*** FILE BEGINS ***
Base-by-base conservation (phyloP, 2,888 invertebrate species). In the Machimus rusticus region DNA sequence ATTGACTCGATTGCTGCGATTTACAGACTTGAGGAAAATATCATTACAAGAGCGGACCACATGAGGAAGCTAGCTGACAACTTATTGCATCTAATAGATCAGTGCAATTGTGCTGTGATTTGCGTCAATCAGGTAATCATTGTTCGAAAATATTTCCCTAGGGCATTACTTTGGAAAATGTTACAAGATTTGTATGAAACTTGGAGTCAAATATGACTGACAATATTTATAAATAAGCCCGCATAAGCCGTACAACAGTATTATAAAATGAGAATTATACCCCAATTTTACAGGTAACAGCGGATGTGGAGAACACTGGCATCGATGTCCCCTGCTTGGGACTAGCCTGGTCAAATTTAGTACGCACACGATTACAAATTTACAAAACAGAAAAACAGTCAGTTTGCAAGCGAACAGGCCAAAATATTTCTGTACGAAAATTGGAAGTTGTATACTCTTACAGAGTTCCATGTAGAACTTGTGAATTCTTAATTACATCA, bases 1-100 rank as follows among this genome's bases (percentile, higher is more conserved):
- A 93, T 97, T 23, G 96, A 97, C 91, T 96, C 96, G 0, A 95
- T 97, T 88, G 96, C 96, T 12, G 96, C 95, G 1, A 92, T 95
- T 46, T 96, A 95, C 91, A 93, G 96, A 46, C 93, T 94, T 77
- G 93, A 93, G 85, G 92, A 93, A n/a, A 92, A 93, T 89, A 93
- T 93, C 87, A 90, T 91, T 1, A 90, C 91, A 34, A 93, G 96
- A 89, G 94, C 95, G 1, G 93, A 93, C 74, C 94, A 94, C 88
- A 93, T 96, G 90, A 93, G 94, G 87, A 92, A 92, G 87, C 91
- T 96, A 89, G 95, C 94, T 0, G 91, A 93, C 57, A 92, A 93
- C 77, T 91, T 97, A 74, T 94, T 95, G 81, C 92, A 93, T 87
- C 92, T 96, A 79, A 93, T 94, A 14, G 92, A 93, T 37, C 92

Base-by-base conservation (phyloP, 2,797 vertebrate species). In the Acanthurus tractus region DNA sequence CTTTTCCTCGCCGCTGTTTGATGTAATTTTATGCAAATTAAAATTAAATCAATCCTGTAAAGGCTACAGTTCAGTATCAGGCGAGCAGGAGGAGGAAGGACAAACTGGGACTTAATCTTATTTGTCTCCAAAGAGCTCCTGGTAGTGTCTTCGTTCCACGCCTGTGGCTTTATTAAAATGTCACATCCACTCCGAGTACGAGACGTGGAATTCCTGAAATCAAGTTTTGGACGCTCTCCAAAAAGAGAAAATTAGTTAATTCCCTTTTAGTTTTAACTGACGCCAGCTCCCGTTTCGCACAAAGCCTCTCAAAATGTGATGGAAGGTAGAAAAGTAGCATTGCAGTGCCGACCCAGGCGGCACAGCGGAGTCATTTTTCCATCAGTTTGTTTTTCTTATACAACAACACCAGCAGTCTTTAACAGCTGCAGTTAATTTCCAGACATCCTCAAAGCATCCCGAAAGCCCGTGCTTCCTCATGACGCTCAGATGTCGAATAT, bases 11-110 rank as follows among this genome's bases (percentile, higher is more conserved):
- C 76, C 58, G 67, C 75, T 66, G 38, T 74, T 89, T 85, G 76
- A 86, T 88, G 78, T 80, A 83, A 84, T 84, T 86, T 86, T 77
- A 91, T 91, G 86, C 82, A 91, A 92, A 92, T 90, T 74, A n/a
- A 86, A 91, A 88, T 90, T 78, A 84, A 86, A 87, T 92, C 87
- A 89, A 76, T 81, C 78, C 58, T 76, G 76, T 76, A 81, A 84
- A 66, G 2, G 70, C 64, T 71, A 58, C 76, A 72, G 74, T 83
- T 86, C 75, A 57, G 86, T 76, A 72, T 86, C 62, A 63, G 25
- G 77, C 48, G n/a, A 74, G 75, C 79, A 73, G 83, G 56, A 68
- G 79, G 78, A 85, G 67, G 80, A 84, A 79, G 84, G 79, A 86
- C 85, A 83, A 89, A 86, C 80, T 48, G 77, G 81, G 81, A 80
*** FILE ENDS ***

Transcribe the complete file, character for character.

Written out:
Base-by-base conservation (phyloP, 2,888 invertebrate species). In the Machimus rusticus region DNA sequence ATTGACTCGATTGCTGCGATTTACAGACTTGAGGAAAATATCATTACAAGAGCGGACCACATGAGGAAGCTAGCTGACAACTTATTGCATCTAATAGATCAGTGCAATTGTGCTGTGATTTGCGTCAATCAGGTAATCATTGTTCGAAAATATTTCCCTAGGGCATTACTTTGGAAAATGTTACAAGATTTGTATGAAACTTGGAGTCAAATATGACTGACAATATTTATAAATAAGCCCGCATAAGCCGTACAACAGTATTATAAAATGAGAATTATACCCCAATTTTACAGGTAACAGCGGATGTGGAGAACACTGGCATCGATGTCCCCTGCTTGGGACTAGCCTGGTCAAATTTAGTACGCACACGATTACAAATTTACAAAACAGAAAAACAGTCAGTTTGCAAGCGAACAGGCCAAAATATTTCTGTACGAAAATTGGAAGTTGTATACTCTTACAGAGTTCCATGTAGAACTTGTGAATTCTTAATTACATCA, bases 1-100 rank as follows among this genome's bases (percentile, higher is more conserved):
- A 93, T 97, T 23, G 96, A 97, C 91, T 96, C 96, G 0, A 95
- T 97, T 88, G 96, C 96, T 12, G 96, C 95, G 1, A 92, T 95
- T 46, T 96, A 95, C 91, A 93, G 96, A 46, C 93, T 94, T 77
- G 93, A 93, G 85, G 92, A 93, A n/a, A 92, A 93, T 89, A 93
- T 93, C 87, A 90, T 91, T 1, A 90, C 91, A 34, A 93, G 96
- A 89, G 94, C 95, G 1, G 93, A 93, C 74, C 94, A 94, C 88
- A 93, T 96, G 90, A 93, G 94, G 87, A 92, A 92, G 87, C 91
- T 96, A 89, G 95, C 94, T 0, G 91, A 93, C 57, A 92, A 93
- C 77, T 91, T 97, A 74, T 94, T 95, G 81, C 92, A 93, T 87
- C 92, T 96, A 79, A 93, T 94, A 14, G 92, A 93, T 37, C 92

Base-by-base conservation (phyloP, 2,797 vertebrate species). In the Acanthurus tractus region DNA sequence CTTTTCCTCGCCGCTGTTTGATGTAATTTTATGCAAATTAAAATTAAATCAATCCTGTAAAGGCTACAGTTCAGTATCAGGCGAGCAGGAGGAGGAAGGACAAACTGGGACTTAATCTTATTTGTCTCCAAAGAGCTCCTGGTAGTGTCTTCGTTCCACGCCTGTGGCTTTATTAAAATGTCACATCCACTCCGAGTACGAGACGTGGAATTCCTGAAATCAAGTTTTGGACGCTCTCCAAAAAGAGAAAATTAGTTAATTCCCTTTTAGTTTTAACTGACGCCAGCTCCCGTTTCGCACAAAGCCTCTCAAAATGTGATGGAAGGTAGAAAAGTAGCATTGCAGTGCCGACCCAGGCGGCACAGCGGAGTCATTTTTCCATCAGTTTGTTTTTCTTATACAACAACACCAGCAGTCTTTAACAGCTGCAGTTAATTTCCAGACATCCTCAAAGCATCCCGAAAGCCCGTGCTTCCTCATGACGCTCAGATGTCGAATAT, bases 11-110 rank as follows among this genome's bases (percentile, higher is more conserved):
- C 76, C 58, G 67, C 75, T 66, G 38, T 74, T 89, T 85, G 76
- A 86, T 88, G 78, T 80, A 83, A 84, T 84, T 86, T 86, T 77
- A 91, T 91, G 86, C 82, A 91, A 92, A 92, T 90, T 74, A n/a
- A 86, A 91, A 88, T 90, T 78, A 84, A 86, A 87, T 92, C 87
- A 89, A 76, T 81, C 78, C 58, T 76, G 76, T 76, A 81, A 84
- A 66, G 2, G 70, C 64, T 71, A 58, C 76, A 72, G 74, T 83
- T 86, C 75, A 57, G 86, T 76, A 72, T 86, C 62, A 63, G 25
- G 77, C 48, G n/a, A 74, G 75, C 79, A 73, G 83, G 56, A 68
- G 79, G 78, A 85, G 67, G 80, A 84, A 79, G 84, G 79, A 86
- C 85, A 83, A 89, A 86, C 80, T 48, G 77, G 81, G 81, A 80